Contributor: Rachael Mattice is the Content Manager for Sovereign Health Group, an addiction, mental health and dual diagnosis treatment provider. Rachael received her bachelor’s degree in journalism and mass communication from Purdue University.
At age 19, Lynne Greenberg survived a horrific car crash. Despite serious injuries, including a fractured vertebra precariously close to her brainstem, she made a full, almost miraculous recovery.
Two decades later, she realized her recovery wasn’t a full one after all – and it was anything but a miracle.
In her memoir, The Body Broken , Greenberg tells the story of how she developed – and ultimately learned to live with – chronic pain. Eloquently written and deeply personal, Greenberg’s book is a must-read for anyone who has experienced chronic pain. Each chapter provides tips and insights into living with the condition.
Delayed Onset of Pain
Greenberg was in the library when she first felt it – a sharp pain in her neck extending to her head – nearly 22 years after her accident. The pain persisted despite visits to doctors, pain medications and therapies.
Greenberg soon learned that her neck had never fully healed from the accident that nearly took her life as a teenager. Her doctors had made a mistake – the neck brace she wore after the accident had been taken off too early, causing the bone in her neck to fuse incorrectly. That improperly healed bone was now irritating the nerves in her spinal cord, causing persistent and uncontrollable pain.
Greenberg was no longer a healthy English professor who occasionally danced ballet as a hobby. She was a person with chronic pain.
When Painkillers Become Enemies
At first, her doctors prescribed her pain medication – so many medications, in fact, that they exceeded the drug collection of the late model Anna Nicole Smith.
“I perversely continued to fixate on Anna Nicole Smith as well, realizing that I resembled her more than anyone else,” she writes. “Instead of hundreds of poems tucked into my desk, like (Emily) Dickinson, I had bottles upon bottles of pills shoved into my bathroom drawers.”
The painkillers that the doctors prescribed swiftly transformed from her saviors into her enemies. She became hooked on opiates, gaining yet another tick mark on her list of physical ills: addict. She eventually found herself detoxing at a hospital, overtaken not only by the pain in her head and neck, but also the aches and pains of withdrawal. The pain medication was supposed to save her, but instead, it had changed her brain’s distribution of neurotransmitters, flooding her thoughts with depression and anxiety. She felt hopeless.
Transforming Her Mantra
Her stay at the hospital saved her. She learned from her doctors how to manage pain without the medication. She learned how to re-appraise her thoughts with cognitive behavioral therapy, or CBT, transforming her usual mantra from “I am never going to get better” to “It’s too early to know how much better I am going to get.”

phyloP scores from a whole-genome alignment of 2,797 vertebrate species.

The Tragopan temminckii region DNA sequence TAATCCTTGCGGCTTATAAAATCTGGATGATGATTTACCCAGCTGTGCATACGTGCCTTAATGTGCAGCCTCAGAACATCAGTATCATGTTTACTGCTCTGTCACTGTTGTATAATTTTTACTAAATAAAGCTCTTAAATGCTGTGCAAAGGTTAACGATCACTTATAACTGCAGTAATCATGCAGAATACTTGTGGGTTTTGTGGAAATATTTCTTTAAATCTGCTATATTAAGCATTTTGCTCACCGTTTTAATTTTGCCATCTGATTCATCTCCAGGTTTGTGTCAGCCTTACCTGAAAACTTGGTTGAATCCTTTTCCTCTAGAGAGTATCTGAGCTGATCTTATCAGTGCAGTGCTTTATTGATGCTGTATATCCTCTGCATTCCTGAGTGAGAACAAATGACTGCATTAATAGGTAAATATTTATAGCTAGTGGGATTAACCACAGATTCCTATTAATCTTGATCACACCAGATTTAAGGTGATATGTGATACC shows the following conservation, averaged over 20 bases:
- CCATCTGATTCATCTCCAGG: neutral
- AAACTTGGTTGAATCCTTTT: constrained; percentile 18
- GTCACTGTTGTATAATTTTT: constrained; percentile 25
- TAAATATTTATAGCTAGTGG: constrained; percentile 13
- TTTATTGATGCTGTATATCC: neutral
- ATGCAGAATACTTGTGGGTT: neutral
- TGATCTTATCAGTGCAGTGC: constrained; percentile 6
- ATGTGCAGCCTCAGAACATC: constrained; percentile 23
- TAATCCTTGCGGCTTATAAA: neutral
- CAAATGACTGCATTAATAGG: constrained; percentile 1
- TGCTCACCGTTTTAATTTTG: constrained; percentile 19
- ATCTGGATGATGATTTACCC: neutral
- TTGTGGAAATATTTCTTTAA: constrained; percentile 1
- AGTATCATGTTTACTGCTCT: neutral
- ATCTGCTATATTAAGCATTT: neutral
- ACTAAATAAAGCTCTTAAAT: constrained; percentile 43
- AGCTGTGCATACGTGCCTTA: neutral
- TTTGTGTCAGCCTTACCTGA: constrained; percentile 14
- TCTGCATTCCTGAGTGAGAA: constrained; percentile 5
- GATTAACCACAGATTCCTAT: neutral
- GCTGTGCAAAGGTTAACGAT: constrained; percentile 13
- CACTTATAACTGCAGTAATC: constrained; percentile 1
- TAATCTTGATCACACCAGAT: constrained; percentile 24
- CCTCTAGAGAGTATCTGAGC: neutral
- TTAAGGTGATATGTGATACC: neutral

She learned relaxation techniques for when the pain was particularly rough. By facing her pain head on, Greenberg found that her anxiety and depression disappeared. The pain was still there, but it no longer controlled her like it once had.
“I play the role of a magician, with sleights of hand and tricks up my sleeve, or a juggler, struggling to keep several options afloat, or a tightrope walker, balancing precariously and hoping that I don’t fall again,” she writes in her book. “Sometimes, I’m simply a clown, foolish in my efforts; other times, I’m a lion tamer. I have mostly learned that it is a three-ring circus not a one-man show.”
Community Discussion – Share your thoughts here!
What has been your experience with pain and relaxation techniques? What other natural ways have you found to manage pain?
About the Author:
Rachael Mattice is the Content Manager for Sovereign Health Group, an addiction, mental health and dual diagnosis treatment provider. Rachael is a creative and versatile journalist and digital marketing specialist with an extensive writing and editing background.
Her portfolio includes numerous quality articles on various topics published in print and digital formats at award-winning publications and websites. To learn more about Sovereign Health Group’s mental health treatment programs and read patient reviews, visit http://www.sovhealth.com/. Follow Sovereign Health Group on Twitter, Facebook, Google+ and LinkedIn.
The opinions and views of our guest contributors are shared to provide a broad perspective of addiction. These are not necessarily the views of Addiction Hope, but an effort to offer discussion of various issues by different concerned individuals.
Last Updated & Reviewed By: Jacquelyn Ekern, MS, LPC on May 1st, 2015
Published on AddictionHope.com